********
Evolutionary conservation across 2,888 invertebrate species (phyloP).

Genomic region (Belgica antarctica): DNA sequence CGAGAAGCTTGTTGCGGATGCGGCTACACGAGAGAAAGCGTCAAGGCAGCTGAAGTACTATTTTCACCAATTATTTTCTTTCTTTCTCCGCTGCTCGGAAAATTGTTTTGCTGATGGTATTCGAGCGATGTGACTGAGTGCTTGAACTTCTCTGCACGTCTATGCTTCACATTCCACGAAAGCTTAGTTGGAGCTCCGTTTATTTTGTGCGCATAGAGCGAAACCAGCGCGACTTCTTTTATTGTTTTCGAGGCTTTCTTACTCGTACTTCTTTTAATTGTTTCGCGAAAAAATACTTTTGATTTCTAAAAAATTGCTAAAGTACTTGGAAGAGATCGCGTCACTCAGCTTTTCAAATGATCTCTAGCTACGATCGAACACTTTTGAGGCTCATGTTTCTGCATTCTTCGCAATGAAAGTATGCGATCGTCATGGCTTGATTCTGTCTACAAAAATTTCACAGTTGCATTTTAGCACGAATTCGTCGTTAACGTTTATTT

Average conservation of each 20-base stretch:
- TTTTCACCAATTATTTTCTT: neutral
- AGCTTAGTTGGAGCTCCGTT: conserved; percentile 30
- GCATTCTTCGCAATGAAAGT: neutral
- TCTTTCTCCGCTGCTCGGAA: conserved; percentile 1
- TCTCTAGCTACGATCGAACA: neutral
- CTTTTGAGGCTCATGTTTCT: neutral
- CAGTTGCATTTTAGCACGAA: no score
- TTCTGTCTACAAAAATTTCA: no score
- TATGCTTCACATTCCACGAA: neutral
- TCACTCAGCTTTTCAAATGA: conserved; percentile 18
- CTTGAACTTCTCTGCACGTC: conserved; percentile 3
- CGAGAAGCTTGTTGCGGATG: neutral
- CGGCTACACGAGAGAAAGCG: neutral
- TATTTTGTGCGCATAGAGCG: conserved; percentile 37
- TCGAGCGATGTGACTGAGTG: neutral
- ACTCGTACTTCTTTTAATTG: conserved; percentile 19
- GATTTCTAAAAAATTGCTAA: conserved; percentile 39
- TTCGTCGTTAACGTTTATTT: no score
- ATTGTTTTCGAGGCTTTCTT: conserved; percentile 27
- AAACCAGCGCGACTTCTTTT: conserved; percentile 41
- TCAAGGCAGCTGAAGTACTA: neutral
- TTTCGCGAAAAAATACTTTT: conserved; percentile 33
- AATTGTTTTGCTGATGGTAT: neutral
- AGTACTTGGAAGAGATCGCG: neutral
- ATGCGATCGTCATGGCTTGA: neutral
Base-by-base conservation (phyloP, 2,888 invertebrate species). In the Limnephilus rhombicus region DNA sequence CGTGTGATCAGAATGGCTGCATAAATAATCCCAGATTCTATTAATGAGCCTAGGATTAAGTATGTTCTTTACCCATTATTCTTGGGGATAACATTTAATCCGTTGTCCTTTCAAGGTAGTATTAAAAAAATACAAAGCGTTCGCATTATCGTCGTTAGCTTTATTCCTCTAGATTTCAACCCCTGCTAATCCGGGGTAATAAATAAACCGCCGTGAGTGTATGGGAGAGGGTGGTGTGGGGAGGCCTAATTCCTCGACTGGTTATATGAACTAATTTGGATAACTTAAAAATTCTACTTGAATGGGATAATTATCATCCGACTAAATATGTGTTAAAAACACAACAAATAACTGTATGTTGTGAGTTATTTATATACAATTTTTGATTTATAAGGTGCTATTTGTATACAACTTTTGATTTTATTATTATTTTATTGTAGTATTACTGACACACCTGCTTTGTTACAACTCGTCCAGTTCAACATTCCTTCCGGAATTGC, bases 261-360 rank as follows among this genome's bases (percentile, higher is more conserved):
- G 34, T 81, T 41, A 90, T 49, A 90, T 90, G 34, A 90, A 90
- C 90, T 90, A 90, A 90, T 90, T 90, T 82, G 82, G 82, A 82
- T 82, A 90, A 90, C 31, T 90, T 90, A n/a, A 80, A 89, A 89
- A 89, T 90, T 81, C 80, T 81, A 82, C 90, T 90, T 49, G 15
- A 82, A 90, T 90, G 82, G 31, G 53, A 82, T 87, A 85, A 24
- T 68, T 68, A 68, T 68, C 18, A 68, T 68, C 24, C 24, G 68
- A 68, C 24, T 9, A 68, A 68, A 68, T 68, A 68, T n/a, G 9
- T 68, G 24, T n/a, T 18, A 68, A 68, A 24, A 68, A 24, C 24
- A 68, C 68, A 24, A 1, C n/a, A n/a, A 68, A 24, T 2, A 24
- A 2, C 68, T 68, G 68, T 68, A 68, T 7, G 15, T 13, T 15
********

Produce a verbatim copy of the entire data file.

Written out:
Evolutionary conservation across 2,888 invertebrate species (phyloP).

Genomic region (Belgica antarctica): DNA sequence CGAGAAGCTTGTTGCGGATGCGGCTACACGAGAGAAAGCGTCAAGGCAGCTGAAGTACTATTTTCACCAATTATTTTCTTTCTTTCTCCGCTGCTCGGAAAATTGTTTTGCTGATGGTATTCGAGCGATGTGACTGAGTGCTTGAACTTCTCTGCACGTCTATGCTTCACATTCCACGAAAGCTTAGTTGGAGCTCCGTTTATTTTGTGCGCATAGAGCGAAACCAGCGCGACTTCTTTTATTGTTTTCGAGGCTTTCTTACTCGTACTTCTTTTAATTGTTTCGCGAAAAAATACTTTTGATTTCTAAAAAATTGCTAAAGTACTTGGAAGAGATCGCGTCACTCAGCTTTTCAAATGATCTCTAGCTACGATCGAACACTTTTGAGGCTCATGTTTCTGCATTCTTCGCAATGAAAGTATGCGATCGTCATGGCTTGATTCTGTCTACAAAAATTTCACAGTTGCATTTTAGCACGAATTCGTCGTTAACGTTTATTT

Average conservation of each 20-base stretch:
- TTTTCACCAATTATTTTCTT: neutral
- AGCTTAGTTGGAGCTCCGTT: conserved; percentile 30
- GCATTCTTCGCAATGAAAGT: neutral
- TCTTTCTCCGCTGCTCGGAA: conserved; percentile 1
- TCTCTAGCTACGATCGAACA: neutral
- CTTTTGAGGCTCATGTTTCT: neutral
- CAGTTGCATTTTAGCACGAA: no score
- TTCTGTCTACAAAAATTTCA: no score
- TATGCTTCACATTCCACGAA: neutral
- TCACTCAGCTTTTCAAATGA: conserved; percentile 18
- CTTGAACTTCTCTGCACGTC: conserved; percentile 3
- CGAGAAGCTTGTTGCGGATG: neutral
- CGGCTACACGAGAGAAAGCG: neutral
- TATTTTGTGCGCATAGAGCG: conserved; percentile 37
- TCGAGCGATGTGACTGAGTG: neutral
- ACTCGTACTTCTTTTAATTG: conserved; percentile 19
- GATTTCTAAAAAATTGCTAA: conserved; percentile 39
- TTCGTCGTTAACGTTTATTT: no score
- ATTGTTTTCGAGGCTTTCTT: conserved; percentile 27
- AAACCAGCGCGACTTCTTTT: conserved; percentile 41
- TCAAGGCAGCTGAAGTACTA: neutral
- TTTCGCGAAAAAATACTTTT: conserved; percentile 33
- AATTGTTTTGCTGATGGTAT: neutral
- AGTACTTGGAAGAGATCGCG: neutral
- ATGCGATCGTCATGGCTTGA: neutral
Base-by-base conservation (phyloP, 2,888 invertebrate species). In the Limnephilus rhombicus region DNA sequence CGTGTGATCAGAATGGCTGCATAAATAATCCCAGATTCTATTAATGAGCCTAGGATTAAGTATGTTCTTTACCCATTATTCTTGGGGATAACATTTAATCCGTTGTCCTTTCAAGGTAGTATTAAAAAAATACAAAGCGTTCGCATTATCGTCGTTAGCTTTATTCCTCTAGATTTCAACCCCTGCTAATCCGGGGTAATAAATAAACCGCCGTGAGTGTATGGGAGAGGGTGGTGTGGGGAGGCCTAATTCCTCGACTGGTTATATGAACTAATTTGGATAACTTAAAAATTCTACTTGAATGGGATAATTATCATCCGACTAAATATGTGTTAAAAACACAACAAATAACTGTATGTTGTGAGTTATTTATATACAATTTTTGATTTATAAGGTGCTATTTGTATACAACTTTTGATTTTATTATTATTTTATTGTAGTATTACTGACACACCTGCTTTGTTACAACTCGTCCAGTTCAACATTCCTTCCGGAATTGC, bases 261-360 rank as follows among this genome's bases (percentile, higher is more conserved):
- G 34, T 81, T 41, A 90, T 49, A 90, T 90, G 34, A 90, A 90
- C 90, T 90, A 90, A 90, T 90, T 90, T 82, G 82, G 82, A 82
- T 82, A 90, A 90, C 31, T 90, T 90, A n/a, A 80, A 89, A 89
- A 89, T 90, T 81, C 80, T 81, A 82, C 90, T 90, T 49, G 15
- A 82, A 90, T 90, G 82, G 31, G 53, A 82, T 87, A 85, A 24
- T 68, T 68, A 68, T 68, C 18, A 68, T 68, C 24, C 24, G 68
- A 68, C 24, T 9, A 68, A 68, A 68, T 68, A 68, T n/a, G 9
- T 68, G 24, T n/a, T 18, A 68, A 68, A 24, A 68, A 24, C 24
- A 68, C 68, A 24, A 1, C n/a, A n/a, A 68, A 24, T 2, A 24
- A 2, C 68, T 68, G 68, T 68, A 68, T 7, G 15, T 13, T 15